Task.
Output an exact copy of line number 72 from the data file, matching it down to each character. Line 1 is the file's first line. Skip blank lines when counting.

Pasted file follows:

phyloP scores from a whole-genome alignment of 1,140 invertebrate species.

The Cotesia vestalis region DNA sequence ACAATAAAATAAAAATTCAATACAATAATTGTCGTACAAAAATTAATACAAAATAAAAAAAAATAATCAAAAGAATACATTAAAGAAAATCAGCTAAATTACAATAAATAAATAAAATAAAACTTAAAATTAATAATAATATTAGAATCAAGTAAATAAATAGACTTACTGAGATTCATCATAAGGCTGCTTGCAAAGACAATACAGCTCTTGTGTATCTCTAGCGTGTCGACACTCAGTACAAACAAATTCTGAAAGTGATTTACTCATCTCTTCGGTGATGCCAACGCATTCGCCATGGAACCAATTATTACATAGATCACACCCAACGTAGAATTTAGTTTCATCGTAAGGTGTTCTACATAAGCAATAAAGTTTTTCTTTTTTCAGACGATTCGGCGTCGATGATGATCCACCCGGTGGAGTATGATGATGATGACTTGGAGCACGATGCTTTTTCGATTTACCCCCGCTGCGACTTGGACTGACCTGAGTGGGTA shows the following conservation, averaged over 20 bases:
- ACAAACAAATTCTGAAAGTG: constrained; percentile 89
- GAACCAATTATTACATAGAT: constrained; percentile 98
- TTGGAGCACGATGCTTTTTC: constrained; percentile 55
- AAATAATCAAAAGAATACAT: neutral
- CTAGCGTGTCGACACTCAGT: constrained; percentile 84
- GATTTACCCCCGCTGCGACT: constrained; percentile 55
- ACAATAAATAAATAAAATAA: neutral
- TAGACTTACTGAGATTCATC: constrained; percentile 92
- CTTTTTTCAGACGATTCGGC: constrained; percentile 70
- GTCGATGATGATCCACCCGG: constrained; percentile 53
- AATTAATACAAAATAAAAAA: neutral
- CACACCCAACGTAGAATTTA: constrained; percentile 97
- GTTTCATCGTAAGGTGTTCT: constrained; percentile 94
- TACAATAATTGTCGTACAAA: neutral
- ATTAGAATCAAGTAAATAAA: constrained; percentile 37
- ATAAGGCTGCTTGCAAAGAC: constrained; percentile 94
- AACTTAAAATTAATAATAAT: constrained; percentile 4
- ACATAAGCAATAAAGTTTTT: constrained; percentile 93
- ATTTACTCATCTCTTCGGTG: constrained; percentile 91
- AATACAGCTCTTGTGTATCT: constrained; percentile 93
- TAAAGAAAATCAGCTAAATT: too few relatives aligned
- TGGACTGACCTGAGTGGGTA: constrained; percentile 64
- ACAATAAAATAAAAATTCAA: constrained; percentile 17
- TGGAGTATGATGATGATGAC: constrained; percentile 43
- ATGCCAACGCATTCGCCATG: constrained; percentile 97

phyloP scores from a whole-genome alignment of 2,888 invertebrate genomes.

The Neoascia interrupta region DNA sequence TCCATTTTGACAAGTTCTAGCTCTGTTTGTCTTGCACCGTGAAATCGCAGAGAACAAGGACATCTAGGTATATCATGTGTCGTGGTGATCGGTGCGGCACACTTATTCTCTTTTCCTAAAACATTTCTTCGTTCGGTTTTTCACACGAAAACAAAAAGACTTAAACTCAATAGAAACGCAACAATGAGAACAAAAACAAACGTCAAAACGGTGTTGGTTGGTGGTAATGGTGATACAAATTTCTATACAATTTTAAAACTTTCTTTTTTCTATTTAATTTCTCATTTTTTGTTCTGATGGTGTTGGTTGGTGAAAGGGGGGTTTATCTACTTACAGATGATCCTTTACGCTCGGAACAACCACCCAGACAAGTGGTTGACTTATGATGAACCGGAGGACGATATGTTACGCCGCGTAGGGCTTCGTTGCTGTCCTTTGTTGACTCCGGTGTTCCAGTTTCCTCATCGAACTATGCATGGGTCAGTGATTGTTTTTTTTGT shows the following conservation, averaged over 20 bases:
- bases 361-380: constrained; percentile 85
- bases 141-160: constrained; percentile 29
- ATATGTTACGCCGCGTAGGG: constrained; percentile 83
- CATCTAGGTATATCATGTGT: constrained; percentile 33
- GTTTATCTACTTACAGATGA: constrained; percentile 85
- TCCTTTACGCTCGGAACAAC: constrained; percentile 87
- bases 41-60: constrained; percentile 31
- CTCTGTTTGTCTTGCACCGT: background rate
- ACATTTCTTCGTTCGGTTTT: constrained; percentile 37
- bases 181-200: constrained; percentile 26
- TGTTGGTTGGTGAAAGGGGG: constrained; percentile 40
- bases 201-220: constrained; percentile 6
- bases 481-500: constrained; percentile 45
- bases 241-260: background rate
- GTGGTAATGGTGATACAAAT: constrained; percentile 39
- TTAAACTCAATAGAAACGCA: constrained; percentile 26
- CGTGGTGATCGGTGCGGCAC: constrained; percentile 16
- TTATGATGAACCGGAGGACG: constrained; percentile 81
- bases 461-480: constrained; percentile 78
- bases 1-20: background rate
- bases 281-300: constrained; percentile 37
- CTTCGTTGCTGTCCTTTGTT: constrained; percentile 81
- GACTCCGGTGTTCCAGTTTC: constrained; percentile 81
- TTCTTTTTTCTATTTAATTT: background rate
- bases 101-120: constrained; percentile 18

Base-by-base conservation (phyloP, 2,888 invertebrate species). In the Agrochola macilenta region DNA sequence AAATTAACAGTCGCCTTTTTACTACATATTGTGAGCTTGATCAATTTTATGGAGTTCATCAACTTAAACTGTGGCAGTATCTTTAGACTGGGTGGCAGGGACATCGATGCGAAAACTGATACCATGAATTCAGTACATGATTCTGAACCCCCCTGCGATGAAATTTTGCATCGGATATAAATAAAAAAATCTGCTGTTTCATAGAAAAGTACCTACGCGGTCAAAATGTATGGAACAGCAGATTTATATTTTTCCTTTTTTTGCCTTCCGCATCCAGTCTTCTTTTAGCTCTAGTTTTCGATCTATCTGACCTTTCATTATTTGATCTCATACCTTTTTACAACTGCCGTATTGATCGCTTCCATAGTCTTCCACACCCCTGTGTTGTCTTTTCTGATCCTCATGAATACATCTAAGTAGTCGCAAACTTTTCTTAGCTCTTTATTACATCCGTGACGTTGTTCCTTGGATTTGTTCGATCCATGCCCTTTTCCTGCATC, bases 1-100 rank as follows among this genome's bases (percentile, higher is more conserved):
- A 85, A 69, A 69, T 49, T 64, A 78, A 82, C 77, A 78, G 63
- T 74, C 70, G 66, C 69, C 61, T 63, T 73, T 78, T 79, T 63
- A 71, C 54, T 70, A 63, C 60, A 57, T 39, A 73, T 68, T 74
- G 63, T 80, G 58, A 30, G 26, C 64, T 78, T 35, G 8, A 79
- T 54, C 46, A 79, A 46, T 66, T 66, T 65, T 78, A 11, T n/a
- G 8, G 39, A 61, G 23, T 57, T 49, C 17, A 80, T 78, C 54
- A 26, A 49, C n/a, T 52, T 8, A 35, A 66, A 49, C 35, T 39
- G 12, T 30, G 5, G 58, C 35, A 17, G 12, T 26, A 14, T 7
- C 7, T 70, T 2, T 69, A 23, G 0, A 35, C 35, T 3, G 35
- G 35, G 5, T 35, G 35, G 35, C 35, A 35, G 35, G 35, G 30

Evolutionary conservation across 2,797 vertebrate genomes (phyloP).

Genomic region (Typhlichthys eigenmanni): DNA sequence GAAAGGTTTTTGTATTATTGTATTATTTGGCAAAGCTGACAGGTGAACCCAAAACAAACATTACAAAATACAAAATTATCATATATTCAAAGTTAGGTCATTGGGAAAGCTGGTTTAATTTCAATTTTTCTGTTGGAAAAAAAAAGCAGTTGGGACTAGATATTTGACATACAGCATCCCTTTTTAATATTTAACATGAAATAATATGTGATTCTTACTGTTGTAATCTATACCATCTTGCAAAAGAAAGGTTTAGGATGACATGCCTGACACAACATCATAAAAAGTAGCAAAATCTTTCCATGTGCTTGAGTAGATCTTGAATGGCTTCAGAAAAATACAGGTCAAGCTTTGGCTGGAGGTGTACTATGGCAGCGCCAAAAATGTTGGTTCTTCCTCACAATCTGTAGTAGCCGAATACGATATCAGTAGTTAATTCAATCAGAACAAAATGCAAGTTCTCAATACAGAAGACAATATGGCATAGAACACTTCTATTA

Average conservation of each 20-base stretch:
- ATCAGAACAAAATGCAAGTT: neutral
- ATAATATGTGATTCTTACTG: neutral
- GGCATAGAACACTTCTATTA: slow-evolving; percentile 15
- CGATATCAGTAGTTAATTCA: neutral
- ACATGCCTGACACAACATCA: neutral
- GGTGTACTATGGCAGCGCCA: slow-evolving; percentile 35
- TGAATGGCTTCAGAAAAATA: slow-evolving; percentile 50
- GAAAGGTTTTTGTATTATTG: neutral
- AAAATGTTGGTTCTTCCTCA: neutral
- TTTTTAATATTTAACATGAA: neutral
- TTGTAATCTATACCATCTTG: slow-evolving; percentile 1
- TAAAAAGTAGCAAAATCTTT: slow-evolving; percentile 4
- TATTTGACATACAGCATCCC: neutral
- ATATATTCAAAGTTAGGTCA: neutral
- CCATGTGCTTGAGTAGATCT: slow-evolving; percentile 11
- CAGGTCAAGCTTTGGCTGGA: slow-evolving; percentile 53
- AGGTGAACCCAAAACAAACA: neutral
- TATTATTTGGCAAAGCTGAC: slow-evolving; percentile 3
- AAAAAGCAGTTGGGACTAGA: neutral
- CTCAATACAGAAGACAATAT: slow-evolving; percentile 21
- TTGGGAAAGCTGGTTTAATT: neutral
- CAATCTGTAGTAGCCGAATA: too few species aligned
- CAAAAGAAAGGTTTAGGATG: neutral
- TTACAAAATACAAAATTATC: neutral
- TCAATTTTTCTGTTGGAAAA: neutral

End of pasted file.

- CGATATCAGTAGTTAATTCA: neutral